Justin Bieber’s Nude Selfie To Selena Gomez: How Mobile Porn Is Changing Culture

Justin Bieber’s nude selfie sent to Selena Gomez was allegedly leaked onto the internet. Whether it’s fake or not, is this still an example of how mobile porn is changing the culture of teenagers today?

In a related report from The Inquisitr, mobile porn apparently has caused mobile data usage to soar in the United States.

Bieber’s drug addictions have been causing him a lot of problems lately. Now there’s been a leaked transcript from Justin Bieber’s iPhone that allegedly show him fighting with Gomez. He starts off with, “Baby come on, I love you,” but she’s having none of it, responding with:

“I don’t buy that bull**** anymore. I was honest with you and gave you a second chance. All my friends were right. You’re such an a******.”

When he continues to pester her she just says he’s a drug addict and needs help. His response? First he says, “Come on. Don’t tell me you don’t miss this,” and then he sends her a nude selfie. When she insists he check into rehab he shoots the suggestion down and sends yet another naked photo.

The conversation gets worse at that point, with Selena telling Bieber he shouldn’t have let his friends take the fall for his actions and that he needs to grow up and probably deserves jail time. They then take turns insulting each other, with Gomez suggesting he retire and all Bieber can do is wave his cash in her face:

“Can’t hear you over my cash, babe! You’re only famous cuz of me. You know it. I know. Everyone knows. Bye.”

But how could our culture reach the point where Justin Bieber’s nude selfie is somehow seen as appropriate in any circumstances? The statistics are fairly astounding. An estimated 36 percent of all internet content is related to porn, including a third of all internet bandwidth, and one in four searches are for porn or nude photos. But the scariest statistic of all is that the largest consumers of porn are thought to be in the 12 to 17 age group, with some studies claiming 87 percent of Canadian students having done smartphone or webcam sex.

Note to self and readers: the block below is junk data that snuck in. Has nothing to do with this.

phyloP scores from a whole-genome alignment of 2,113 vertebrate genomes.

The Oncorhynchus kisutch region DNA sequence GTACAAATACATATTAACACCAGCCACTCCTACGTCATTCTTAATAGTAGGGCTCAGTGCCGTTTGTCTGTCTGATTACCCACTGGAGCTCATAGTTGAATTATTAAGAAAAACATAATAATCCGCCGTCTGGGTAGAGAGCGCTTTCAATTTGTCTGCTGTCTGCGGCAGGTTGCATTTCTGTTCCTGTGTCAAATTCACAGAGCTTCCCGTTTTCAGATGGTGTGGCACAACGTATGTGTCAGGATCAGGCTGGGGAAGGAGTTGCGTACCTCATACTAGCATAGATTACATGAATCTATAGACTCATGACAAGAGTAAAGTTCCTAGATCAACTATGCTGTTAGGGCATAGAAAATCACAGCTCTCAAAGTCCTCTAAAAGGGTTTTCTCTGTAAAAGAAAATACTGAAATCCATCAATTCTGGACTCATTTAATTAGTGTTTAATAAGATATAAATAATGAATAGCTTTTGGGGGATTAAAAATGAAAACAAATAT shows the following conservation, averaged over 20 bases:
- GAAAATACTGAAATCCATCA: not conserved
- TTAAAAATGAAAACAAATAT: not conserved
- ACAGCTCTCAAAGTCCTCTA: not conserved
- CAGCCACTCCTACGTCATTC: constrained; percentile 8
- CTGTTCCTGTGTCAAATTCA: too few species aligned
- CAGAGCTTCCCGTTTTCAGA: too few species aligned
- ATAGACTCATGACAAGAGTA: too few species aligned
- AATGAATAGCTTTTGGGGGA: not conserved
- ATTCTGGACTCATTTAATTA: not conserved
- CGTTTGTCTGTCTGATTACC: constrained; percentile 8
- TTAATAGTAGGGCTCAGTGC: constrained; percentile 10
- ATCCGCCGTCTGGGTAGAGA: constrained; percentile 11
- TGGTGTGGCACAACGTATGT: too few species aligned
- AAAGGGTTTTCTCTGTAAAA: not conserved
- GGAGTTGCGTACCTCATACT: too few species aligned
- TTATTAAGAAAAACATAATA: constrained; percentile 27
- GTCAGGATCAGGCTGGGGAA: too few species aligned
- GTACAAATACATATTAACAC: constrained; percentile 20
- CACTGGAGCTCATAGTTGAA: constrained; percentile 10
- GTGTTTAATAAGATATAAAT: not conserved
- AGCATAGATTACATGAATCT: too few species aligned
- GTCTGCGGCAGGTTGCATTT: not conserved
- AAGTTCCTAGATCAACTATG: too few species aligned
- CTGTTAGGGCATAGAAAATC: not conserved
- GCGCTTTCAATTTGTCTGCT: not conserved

This has led to a new vocabulary being invented by teenagers. The selfie was acknowledged as the number one new word for 2013. While some of the new terms are innocent like belfie — belly button photo — or duck face — pouting in a selfie — there’s some words that have been invented for the new mobile sex trend. For example, a nakie is a nude selfie and teasers are photos where the subject is not quite naked.

Unfortunately, this trend has seen a sharp upswing according to people who are actively involved in sharing nude selfies:

“Nude photos of girls always used to be shared but in the past two years, with apps like Snapchat and Instagram, there has been a boom – it’s become very easy to share photos widely. It’s gone ballistic – whoever has a picture of a naked ex-girlfriend in his hard drive is sharing it.”

While some girls are apparently pressured by their boyfriends, and it’s like a “trading card game for them,” it’s claimed many spread the nude selfies of their own free will. For some girls “body image is everything” and partaking in creating mobile porn helps them “become even more confident.” It’s also claimed there is peer pressure among teenage girls and if you don’t do it “it means you have low self esteem.”

Another aspect is the so-called “revenge porn,” where the nude selfies are posted to the internet as a form of retribution. If there is a Selena Gomez nude selfie stored on Justin Bieber’s iPhone then at least he hasn’t gone so far as to shame her in that manner. After all the hubbub about egging his neighbors, he’s actually worried cops might find his own collection. But many other young celebrities have been caught with their pants down — literally — when someone manages to get hold of, or even hack, the device they’re contained within. Just this past week Twitter spread leaked photos of Miley Cyrus nude.

So how should parents combat the rise of the nude selfie? Education officer Stephen Camilleri says they need to get more involved:

“Parents have to take every opportunity that presents itself to teach their children about life, growing up, feelings and different relationships. They can do so in an informal way, through stories or discussion when seeing a film, birth of a puppy or kitten and so on. The best protection from the psychological harm due to repetitive exposure to pornography is a loving, nurturing and affirming formative environment for the child and learner, both at home and at school. Home-school links should ensure that such an environment is promoted and supported in every way possible.”

What do you think should be done about the rise of mobile porn causing teenagers to behave in this manner?